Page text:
Pasadena chief names officer who fatally shot Anthony McClain; autopsy shows victim was struck twice
Pasadena Police Department footage of the fatal shooting of Anthony McClain during a traffic stop on Aug. 15, 2020.
The Pasadena police chief has identified Edwin Dumaguindin as the officer who fatally shot Anthony McClain during a traffic stop last month.
The naming of the officer comes after an autopsy released Thursday revealed that McClain, a 32-year-old Black man, was shot twice — not once as initially indicated by police.
McClain suffered one wound in the lower right quarter of his back and a graze wound to his left shoulder as he ran from the police. He died hours later at Huntington Hospital in Pasadena. Coroner’s officials found that the bullet to the back traveled through McClain, hitting his right lung before coming out of his chest and creating fatal blood loss.
Police Chief John Perez, who released police videos of the shooting following the traffic stop, said the fleeing McClain can be seen holding a gun in his waistband as he bolts from the passenger seat of the car, and that he then held it in his left hand as he ran.
Attorneys for McClain’s family say he was holding his belt buckle and that a gun recovered across the street is not tied to him. A gun is not clearly visible in the video footage released by the Police Department, but McClain is seen with his hand at his waist as he begins to run.
Caree Harper, an attorney for McClain’s family, has also contested a coroner’s account that officers rendered aid to McClain, saying they did not address his chest wound before paramedics arrived. Harper also said an officer put his knee on McClain’s back. Harper sent a letter to the coroner’s office complaining that it “cuts and pastes the police version into the public narrative and then a year down the line the detailed ‘notes’ paints a different picture.”
In releasing the officer’s identity Thursday evening, the chief in a statement reiterated that McClain was armed with a gun and made the decision to flee from the scene of the traffic stop. The department has not revealed forensic evidence tying McClain to the weapon but has said a witness saw him toss it across the street as he ran.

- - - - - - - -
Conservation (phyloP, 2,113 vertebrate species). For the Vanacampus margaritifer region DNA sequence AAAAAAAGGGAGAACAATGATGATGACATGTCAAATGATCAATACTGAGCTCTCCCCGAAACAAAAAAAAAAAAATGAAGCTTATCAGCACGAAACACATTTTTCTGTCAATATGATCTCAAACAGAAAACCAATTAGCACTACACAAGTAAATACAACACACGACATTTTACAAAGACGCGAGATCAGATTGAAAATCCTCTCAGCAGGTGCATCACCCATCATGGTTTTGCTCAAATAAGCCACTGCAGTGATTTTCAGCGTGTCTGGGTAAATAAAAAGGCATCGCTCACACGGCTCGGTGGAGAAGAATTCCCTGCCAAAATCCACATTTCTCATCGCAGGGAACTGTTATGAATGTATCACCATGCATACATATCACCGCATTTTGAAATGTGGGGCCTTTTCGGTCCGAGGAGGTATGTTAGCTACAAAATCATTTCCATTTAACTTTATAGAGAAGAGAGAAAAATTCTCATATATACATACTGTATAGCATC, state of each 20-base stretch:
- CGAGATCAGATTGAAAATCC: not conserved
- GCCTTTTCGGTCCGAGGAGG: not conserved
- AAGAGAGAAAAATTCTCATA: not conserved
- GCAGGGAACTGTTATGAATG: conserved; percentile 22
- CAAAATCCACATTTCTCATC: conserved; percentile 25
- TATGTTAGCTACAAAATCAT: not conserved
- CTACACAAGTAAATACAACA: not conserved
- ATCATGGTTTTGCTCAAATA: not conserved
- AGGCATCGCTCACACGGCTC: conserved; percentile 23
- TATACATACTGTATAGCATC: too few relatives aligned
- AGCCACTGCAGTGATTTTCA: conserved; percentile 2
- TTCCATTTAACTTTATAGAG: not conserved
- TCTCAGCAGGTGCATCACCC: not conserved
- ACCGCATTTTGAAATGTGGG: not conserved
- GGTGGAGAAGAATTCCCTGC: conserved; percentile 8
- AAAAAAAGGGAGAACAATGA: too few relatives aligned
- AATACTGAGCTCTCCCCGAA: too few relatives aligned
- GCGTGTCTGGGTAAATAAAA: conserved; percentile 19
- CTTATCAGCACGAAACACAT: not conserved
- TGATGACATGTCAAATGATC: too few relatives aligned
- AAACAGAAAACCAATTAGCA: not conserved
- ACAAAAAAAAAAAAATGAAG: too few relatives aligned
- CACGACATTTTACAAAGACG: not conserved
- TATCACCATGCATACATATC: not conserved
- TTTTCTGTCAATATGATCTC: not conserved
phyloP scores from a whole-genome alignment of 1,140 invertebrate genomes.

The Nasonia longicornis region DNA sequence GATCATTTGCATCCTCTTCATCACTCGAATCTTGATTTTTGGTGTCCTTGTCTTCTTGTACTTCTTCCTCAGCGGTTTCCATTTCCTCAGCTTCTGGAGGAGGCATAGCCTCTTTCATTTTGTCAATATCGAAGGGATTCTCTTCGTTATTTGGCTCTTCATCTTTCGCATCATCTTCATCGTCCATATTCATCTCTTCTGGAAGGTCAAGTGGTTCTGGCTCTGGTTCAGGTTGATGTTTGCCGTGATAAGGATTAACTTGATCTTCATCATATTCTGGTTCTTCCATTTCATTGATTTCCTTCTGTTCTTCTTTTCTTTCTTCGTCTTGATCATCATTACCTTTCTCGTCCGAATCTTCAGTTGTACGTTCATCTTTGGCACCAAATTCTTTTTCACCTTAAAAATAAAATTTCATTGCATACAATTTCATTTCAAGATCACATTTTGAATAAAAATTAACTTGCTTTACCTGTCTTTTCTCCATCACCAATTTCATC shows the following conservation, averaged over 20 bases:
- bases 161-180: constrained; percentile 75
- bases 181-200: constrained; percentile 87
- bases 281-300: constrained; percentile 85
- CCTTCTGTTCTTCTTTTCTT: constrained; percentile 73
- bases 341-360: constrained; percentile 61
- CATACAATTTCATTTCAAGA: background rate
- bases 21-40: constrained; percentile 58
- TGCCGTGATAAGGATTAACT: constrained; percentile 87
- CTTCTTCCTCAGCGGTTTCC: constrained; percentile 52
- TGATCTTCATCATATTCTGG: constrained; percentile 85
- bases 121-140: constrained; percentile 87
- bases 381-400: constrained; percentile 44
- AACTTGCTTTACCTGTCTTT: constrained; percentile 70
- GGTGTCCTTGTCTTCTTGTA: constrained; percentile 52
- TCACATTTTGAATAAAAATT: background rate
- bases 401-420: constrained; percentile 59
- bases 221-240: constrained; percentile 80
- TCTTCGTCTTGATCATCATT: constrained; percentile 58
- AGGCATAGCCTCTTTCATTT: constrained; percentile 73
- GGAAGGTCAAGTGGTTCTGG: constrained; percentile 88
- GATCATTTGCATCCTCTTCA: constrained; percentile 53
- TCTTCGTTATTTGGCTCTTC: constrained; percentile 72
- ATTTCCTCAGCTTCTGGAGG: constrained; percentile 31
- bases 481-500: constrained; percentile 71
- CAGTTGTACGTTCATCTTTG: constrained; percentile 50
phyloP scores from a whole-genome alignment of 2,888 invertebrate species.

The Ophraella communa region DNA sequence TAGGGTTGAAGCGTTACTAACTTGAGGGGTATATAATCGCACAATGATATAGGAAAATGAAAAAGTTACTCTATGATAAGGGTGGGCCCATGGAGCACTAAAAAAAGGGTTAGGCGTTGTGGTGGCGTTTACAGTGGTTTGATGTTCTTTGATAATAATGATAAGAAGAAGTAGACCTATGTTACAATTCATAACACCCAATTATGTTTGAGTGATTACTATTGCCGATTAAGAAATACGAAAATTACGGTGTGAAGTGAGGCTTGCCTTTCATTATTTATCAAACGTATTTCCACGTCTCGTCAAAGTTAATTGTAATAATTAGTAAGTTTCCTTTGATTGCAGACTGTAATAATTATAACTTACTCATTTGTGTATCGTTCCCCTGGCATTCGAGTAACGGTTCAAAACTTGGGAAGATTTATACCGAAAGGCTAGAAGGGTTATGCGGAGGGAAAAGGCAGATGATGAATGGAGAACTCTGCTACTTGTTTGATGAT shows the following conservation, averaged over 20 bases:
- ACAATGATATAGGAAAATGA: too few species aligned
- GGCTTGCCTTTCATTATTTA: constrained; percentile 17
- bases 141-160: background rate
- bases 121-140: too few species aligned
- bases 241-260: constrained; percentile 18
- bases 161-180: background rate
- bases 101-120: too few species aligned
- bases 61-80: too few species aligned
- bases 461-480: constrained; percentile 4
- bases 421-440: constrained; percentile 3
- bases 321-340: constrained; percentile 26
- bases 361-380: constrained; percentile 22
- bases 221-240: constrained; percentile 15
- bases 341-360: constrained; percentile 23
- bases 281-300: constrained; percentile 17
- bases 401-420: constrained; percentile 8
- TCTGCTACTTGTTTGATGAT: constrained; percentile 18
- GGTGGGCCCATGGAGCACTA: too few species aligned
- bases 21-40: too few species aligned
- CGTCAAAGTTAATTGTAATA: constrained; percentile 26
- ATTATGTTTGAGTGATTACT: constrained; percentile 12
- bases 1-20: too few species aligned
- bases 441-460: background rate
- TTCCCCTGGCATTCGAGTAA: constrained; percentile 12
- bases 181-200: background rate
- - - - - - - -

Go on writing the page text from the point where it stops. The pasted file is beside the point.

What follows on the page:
The department has repeatedly delayed revealing the officer’s identity, despite a public records request by The Times about the Aug. 15 shooting that spurred several protests, legal claims against the city and calls for better oversight of the department, which has a history of shooting Black men.
Under California law, police officers’ names are public information unless the department can show a specific threat against the individual.
Confronted with Dumaguindin’s name by a Times reporter, the department on Wednesday declined to confirm his identity, citing threats against another officer who had been previously associated with the shooting.
Perez acknowledged in a statement that he delayed the release because of concerns over the officer’s safety. He said that another officer wrongly associated with the shooting was the subject of social media threats, including one that declared the officer “needs to die.”
Perez, in his statement, said he made the decision to release the name “in order to prevent any further dangerous and/or false rumors.”
Harper, a well-known civil rights attorney, early in the week posted Dumaguindin’s identity on her law firm’s Facebook page using a still image taken from video from the scene.
“This incident is undoubtedly a tragedy for the McClain family and the officer involved,” Perez said.
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